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January 2017 Issue

Continuing the Fight for Smart
Ocean Policy and Management

By Rep. Sam Farr (D-Calif.)
Co-Chair, U.S. House Oceans Caucus and
Member, U.S. House Appropriations Committee
Growing up along California’s Central Coast, I’ve always loved our oceans and I know how important they are for our environment, public health and economy. While I’ll always be a passionate advocate for our oceans, it’s time for me to change from where I do that advocating.

After nearly 24 years of having the honor to serve the Central Coast in the U.S. House of Representatives, and after more than 40 years in elected office, I decided it was time for me to retire to become a full-time grandparent.

I am grateful that as I leave Congress, there’s a growing resurgence of environmental activism, particularly for our oceans, and it comes at a time when we need it most. I look back with pride on all that has been done for the oceans during my career.

Sixteen years ago, I co-founded the bipartisan House Oceans Caucus to spark dialog between Republicans and Democrats on ocean issues. We’ve hosted countless briefings, discussions and events to educate and support ocean conservation and recognize those leading movements to safeguard our oceans for future generations. Despite Congress becoming more polarized over the last few years, the House Oceans Caucus has seen steady support from both sides of the aisle.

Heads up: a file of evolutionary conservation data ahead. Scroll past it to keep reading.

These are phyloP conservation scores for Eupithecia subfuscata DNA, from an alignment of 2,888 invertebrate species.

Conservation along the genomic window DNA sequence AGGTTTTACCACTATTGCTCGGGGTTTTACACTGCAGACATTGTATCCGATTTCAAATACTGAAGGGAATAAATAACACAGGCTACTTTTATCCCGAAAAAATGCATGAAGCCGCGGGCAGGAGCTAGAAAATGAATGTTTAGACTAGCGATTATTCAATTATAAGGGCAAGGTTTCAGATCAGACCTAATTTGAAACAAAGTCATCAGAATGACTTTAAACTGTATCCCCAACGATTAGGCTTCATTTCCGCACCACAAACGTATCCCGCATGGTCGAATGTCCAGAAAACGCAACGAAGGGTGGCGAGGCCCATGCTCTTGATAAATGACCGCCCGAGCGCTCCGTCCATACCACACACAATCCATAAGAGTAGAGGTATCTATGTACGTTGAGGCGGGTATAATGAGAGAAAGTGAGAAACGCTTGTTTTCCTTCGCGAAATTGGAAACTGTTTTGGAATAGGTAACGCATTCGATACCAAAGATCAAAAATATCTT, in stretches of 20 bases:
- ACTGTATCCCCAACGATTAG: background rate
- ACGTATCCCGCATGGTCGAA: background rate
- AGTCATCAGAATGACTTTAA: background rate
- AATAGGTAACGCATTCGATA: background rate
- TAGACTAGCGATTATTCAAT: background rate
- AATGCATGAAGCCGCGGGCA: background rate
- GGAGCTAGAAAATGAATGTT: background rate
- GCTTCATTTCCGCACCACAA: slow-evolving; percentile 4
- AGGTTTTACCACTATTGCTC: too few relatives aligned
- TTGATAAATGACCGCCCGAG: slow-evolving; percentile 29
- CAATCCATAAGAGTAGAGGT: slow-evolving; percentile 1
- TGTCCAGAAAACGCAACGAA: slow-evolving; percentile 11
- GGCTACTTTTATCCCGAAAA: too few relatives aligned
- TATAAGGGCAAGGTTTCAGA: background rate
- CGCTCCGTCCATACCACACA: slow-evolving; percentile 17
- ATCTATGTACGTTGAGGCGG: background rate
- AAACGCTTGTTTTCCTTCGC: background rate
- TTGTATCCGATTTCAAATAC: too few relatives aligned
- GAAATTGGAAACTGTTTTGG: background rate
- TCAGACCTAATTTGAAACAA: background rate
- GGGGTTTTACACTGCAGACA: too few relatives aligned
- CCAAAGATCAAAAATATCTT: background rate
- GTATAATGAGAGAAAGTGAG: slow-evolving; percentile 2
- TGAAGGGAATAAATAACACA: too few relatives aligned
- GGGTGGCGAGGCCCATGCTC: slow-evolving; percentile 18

As a member of the House Appropriations Committee, I have continuously fought for robust funding for NOAA’s wet programs. In the face of fierce opposition, I have restored well more than $100 million in funding for programs such as Marine Debris, Habitat Restoration, Ocean Acidification, and Fisheries Data and Surveys. I authored the Marine Debris Act Reauthorization and amendments to the Magnuson-Stevens Act to strengthen fisheries management conservation. I successfully fought for increased funding for the National Sanctuary Program, for protection of the Southern Sea Otter and for protecting the California Coastal Rocks and Islands. I also ensured NOAA had the resources available and supported the expansion of the Monterey Bay National Marine Sanctuary.

Of course, it takes far more than one person to sail a ship. President Barack Obama created the Atlantic Ocean’s first marine monument in 2016, preserving an expanse of sea canyons and underwater mountains off the New England coast. He also expanded the Papahanaumokuakea Marine National Monument to an area twice the size of Texas—now the world’s largest marine protected area. In total, President Obama has protected more land and water than any other administration.

Despite such steps forward in ocean management, we absolutely must keep up the fight to protect our Earth’s greatest natural resource, not to mention the 3 million jobs and the $360 billion blue economy it supports.

Ocean Acidification
Scientific experts have been telling us for years that ocean acidification (OA) is a growing ecological and economic disaster. Two-thirds of our nation’s GDP is produced in coastal zones, according to the Center for the Blue Economy. As OA-related problems intensify, there will be a ripple effect into other areas of our national economy. Freshwater lakes are expected to be no less impacted. Studies report that the Great Lakes will acidify at the same rate and magnitude as the ocean through 2100 due to runoff and other causes.

Many states along the West Coast, Florida, the Carolinas and those bordering the Great Lakes face significant economic losses due to OA. Its effects could gut commercially valuable shellfish populations and tourism industries.

Coral reefs in the Florida Keys are eroding due to OA. NOAA suggests that these coral reefs have an asset value of $8.5 billion, generating $4.4 billion in local sales, $2 billion in local income and more than 70,000 jobs. The shellfish industry, which generates $6 million annually in Florida alone, has also been hit hard because OA causes shellfish to grow weaker shells.